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“I thought you would be mad at me.”
The vase lay broken on the kitchen floor, the roses that Father had brought home to Mother strewn about. Ruined, it was all ruined. But little Timmy wanted to make up for his mistake, so he tried to clean up.
He hadn’t meant to bump the vase with the flowers. But he had, reaching across the table for something he had bumped the vase and it had gone crashing to the floor. The glass shattered into a gazillion pieces, the flowers were shredded by the flying glass. Timmy went to get the broom to clean up.
But he forgot to put on shoes, so as he started to clean up the glass lodged in his feet and blood began to flow causing an even bigger mess and pain for Timmy. After a few minutes Mother walked in – broken vase, ruined flowers, and most important crying and bloody Timmy. Mother reached down for her son, “Are you okay?”
“Why didn’t you tell me the vase was broken? I would have helped you fix it.”
“I broke the vase, and I wanted to clean it up. I didn’t tell you because I thought you would be mad at me.”
In the time of Jesus and even today there is a sense that those who are in misery are there at least partly because of their own doing. God may be punishing them for a sin committed or a sacrifice forgotten. You can imagine the man with leprosy coming forward to Jesus here in Luke 5. He has nothing to give to Jesus. He can only ask. And like little Timmy, there is an undercurrent of fear here. What if Jesus says no? What if God doesn’t want to heal the leper?
“If you choose, you can make me clean.” I think God might be mad at me, but God has the power to heal this disease. Will you do it, Lord?
“I do choose, be made clean.”
God chooses healing and wholeness over disease and brokenness. I do not write this easily, because the evidence to the contrary seems overwhelming. There is so much suffering, so many who are not healed, so much broken like a vase bumped from the table turned into shattered glass.
And so Luke 5:13 is also a statement of faith. This is what we believe: that God chooses to make people whole again. That God wants to bring the broken pieces of life together again. That Christ on the cross is the ultimate choice of God to bring his children into His arms and hug them and tell them. “It’s okay, Daddy’s here,” after we have cut ourselves up.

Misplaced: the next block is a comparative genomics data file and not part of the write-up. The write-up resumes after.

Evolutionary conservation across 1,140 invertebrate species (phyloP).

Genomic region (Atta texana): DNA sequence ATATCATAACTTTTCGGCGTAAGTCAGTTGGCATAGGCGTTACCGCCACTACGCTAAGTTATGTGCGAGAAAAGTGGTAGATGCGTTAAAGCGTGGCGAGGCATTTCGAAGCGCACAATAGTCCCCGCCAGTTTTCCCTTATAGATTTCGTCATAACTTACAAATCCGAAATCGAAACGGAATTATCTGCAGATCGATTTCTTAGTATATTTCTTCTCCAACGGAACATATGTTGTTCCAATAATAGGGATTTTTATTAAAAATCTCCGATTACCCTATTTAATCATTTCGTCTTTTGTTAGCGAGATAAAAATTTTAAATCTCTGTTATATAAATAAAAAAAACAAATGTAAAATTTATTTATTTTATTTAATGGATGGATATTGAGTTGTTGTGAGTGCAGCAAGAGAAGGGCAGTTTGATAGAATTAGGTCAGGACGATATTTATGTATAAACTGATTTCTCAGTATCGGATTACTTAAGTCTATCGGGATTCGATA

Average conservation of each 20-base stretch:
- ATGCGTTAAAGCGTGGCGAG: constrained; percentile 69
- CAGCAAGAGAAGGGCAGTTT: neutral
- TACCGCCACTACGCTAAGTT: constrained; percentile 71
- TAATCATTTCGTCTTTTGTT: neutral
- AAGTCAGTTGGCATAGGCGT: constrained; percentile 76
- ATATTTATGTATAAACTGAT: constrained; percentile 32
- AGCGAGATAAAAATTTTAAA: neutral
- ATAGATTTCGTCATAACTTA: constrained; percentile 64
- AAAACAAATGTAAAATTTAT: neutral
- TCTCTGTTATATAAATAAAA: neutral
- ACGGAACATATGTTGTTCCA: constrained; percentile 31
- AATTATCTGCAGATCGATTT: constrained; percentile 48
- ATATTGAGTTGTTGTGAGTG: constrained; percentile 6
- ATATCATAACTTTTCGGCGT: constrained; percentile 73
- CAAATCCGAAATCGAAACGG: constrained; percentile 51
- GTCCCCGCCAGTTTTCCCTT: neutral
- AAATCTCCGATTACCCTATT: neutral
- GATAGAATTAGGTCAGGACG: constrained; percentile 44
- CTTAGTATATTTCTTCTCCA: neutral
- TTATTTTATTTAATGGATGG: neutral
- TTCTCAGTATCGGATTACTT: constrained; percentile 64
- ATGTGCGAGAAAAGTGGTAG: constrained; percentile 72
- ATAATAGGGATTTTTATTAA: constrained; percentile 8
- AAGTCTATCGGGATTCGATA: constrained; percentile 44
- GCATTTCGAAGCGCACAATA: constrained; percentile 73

We all make mistakes, but that doesn’t mean God is forever angry. Instead God chooses to heal. And for that we give thanks.
I believe in the God the Father Almighty, creator of heaven and earth…
We say it every week in worship, right after the hymn after the sermon. We know where it falls every week, and we know when it is our turn to begin the ritual.
“Let us say what we believe.” So we begin saying that we believe in God and somewhere about the time we mouth “creator of heaven and earth” our brains are moving on. Like the Lord’s Prayer, the Apostle’s Creed is one of those sets of words that we say a lot but in reality don’t pay much attention to, despite the awesome power those words convey. Do we realize what we are saying here?
Do we realize that we are placing our belief in one God in three persons, whatever that means?
I believe in Jesus Christ, God’s only Son, our Lord…
Do we realize that with these words we are declaring that we follow Jesus and Jesus only, not any powers of this world nor any powers in the spiritual world other than the one who died on a cross in Palestine in the first century?
Do we realize that we are saying that we believe in the virgin birth, the movement of Jesus from Earth to the place of the dead (“sheol” in Hebrew and “Hades” or “hell” in Greek) on his way to rising from the dead, and that he will come again?
Do we realize that we are saying this with Christians from every time and place, those who say it openly and those who whisper it behind closed doors?
I believe in the Holy Spirit,
the holy catholic Church,
the communion of saints,
the forgiveness of sins,…
Do we realize that believing in the Holy Spirit means the Spirit might actually act in and through us to transform the church and the world? Do we want that, really?
Do we realize the covenant we are making here? Do we realize the awesome responsibility we are undertaking, to commune with the saints and to actually forgive those who hurt us?
the resurrection of the body,
and the life everlasting.
Do we realize just how radical this statement of faith truly is? Just how hopeful this truly is? Just how faithful?
Do we realize that we are committing to live differently, to live as if there is more here than what we know here or see here or feel here?
Do we believe this?
Which one is it? If the church is the ends, then the goal is to bring people into the church, where they will be “saved” from the world. If the church is the means, then the goal is for the people of God to show God’s intention to redeem the world.
If the church is the end, then we can be content with waiting for everyone to come to us. If the church is the means, then we are called to go and make disciples.
If the church is the end, then we can the goal is the building up of the church. If the church is the means, then the church is willing to die to itself so that we might live for Christ and God’s mission in and for the world.
What else happens when we change from thinking of the church as the end to thinking of the church as the means by which God proclaims good news to the world?